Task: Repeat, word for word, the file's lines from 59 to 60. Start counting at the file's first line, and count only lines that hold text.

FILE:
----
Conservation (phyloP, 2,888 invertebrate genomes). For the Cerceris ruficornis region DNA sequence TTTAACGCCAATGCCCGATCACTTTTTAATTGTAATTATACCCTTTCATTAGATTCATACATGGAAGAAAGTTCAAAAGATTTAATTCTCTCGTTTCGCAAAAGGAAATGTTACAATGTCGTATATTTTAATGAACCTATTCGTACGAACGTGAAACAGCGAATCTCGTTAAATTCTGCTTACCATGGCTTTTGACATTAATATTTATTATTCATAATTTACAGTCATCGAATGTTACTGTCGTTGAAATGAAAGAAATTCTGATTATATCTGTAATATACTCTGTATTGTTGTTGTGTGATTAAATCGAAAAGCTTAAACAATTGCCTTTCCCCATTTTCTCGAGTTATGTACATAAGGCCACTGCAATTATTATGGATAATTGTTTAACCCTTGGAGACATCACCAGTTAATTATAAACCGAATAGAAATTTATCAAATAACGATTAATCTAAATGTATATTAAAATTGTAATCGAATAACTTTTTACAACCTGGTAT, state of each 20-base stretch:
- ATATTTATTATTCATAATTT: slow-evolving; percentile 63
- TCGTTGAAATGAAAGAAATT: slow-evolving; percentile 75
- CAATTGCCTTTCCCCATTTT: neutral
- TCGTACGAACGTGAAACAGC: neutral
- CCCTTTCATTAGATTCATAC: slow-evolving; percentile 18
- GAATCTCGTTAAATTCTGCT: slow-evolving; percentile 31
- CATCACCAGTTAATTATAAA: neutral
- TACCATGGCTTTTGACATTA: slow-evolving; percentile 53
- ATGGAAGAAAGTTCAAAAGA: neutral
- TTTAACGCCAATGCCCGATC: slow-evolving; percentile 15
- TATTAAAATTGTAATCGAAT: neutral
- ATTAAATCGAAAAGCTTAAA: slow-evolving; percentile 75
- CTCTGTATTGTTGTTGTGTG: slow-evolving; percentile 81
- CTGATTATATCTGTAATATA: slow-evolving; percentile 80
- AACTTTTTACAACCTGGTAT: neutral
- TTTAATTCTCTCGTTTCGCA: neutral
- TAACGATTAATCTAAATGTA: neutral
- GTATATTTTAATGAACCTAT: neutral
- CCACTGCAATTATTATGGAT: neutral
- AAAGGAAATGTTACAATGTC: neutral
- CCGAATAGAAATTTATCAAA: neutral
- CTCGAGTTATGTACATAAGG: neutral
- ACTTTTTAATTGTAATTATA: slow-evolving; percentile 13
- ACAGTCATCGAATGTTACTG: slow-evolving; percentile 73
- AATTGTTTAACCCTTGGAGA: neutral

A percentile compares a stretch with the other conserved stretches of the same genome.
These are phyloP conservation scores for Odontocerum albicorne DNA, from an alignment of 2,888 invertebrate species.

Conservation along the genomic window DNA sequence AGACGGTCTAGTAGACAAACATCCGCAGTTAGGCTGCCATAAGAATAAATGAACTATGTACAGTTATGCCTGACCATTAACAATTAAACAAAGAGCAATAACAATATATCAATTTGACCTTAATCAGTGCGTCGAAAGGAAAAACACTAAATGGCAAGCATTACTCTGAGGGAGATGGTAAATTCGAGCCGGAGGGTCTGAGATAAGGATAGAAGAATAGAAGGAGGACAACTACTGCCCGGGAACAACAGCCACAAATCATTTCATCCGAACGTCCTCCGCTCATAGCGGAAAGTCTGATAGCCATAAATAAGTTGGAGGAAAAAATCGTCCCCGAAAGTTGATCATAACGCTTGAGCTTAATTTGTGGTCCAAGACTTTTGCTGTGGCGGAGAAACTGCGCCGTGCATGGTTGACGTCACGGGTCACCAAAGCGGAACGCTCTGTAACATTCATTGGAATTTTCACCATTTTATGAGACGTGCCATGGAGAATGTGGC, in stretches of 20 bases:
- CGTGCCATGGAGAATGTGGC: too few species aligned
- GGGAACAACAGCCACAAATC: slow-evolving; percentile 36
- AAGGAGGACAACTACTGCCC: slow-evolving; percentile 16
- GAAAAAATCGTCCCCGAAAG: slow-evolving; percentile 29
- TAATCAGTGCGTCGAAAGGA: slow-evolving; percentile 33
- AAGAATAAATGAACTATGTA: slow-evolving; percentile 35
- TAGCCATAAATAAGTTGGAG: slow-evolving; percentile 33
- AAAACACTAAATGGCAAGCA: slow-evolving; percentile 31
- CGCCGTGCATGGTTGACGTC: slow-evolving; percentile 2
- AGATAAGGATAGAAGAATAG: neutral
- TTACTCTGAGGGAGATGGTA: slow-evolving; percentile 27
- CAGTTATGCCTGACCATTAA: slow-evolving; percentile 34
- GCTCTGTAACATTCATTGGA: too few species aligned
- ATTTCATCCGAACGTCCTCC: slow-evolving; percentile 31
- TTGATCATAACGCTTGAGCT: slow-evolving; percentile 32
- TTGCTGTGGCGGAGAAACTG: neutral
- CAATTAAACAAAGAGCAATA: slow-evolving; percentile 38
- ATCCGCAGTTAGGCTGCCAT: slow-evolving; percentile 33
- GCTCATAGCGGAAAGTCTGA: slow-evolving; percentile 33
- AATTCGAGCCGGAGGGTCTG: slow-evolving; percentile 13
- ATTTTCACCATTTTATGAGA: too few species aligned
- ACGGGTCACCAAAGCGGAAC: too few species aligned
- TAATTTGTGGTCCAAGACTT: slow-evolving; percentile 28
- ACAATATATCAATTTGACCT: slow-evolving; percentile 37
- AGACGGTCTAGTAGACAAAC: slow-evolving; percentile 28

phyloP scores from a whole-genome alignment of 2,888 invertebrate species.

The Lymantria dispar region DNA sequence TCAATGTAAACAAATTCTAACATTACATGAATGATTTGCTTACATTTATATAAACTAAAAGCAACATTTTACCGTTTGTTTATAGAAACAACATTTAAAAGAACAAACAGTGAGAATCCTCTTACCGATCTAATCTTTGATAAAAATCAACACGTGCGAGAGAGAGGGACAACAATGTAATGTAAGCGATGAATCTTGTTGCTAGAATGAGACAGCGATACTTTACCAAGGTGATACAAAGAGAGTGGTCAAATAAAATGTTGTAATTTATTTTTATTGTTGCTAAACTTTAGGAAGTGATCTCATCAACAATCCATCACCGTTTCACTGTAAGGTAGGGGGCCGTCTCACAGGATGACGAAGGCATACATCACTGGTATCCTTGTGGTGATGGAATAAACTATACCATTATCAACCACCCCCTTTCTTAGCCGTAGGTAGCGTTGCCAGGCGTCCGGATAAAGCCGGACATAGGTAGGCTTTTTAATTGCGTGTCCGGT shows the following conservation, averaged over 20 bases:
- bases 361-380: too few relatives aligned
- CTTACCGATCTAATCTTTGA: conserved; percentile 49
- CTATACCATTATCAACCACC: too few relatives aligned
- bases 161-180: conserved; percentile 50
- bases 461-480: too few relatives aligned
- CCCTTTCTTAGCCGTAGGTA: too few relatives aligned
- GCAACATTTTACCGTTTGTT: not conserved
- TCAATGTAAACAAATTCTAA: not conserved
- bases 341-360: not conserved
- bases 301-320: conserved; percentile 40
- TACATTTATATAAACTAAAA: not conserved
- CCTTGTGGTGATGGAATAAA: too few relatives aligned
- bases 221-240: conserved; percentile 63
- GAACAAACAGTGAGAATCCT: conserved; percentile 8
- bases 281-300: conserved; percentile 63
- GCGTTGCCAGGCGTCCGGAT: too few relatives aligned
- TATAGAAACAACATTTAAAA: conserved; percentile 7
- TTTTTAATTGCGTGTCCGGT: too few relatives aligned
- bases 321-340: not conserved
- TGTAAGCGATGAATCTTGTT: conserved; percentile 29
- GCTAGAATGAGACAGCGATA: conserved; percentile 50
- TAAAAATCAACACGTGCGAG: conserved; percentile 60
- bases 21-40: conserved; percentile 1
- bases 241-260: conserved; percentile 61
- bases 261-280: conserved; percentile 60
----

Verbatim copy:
- CTATACCATTATCAACCACC: too few relatives aligned
- bases 161-180: conserved; percentile 50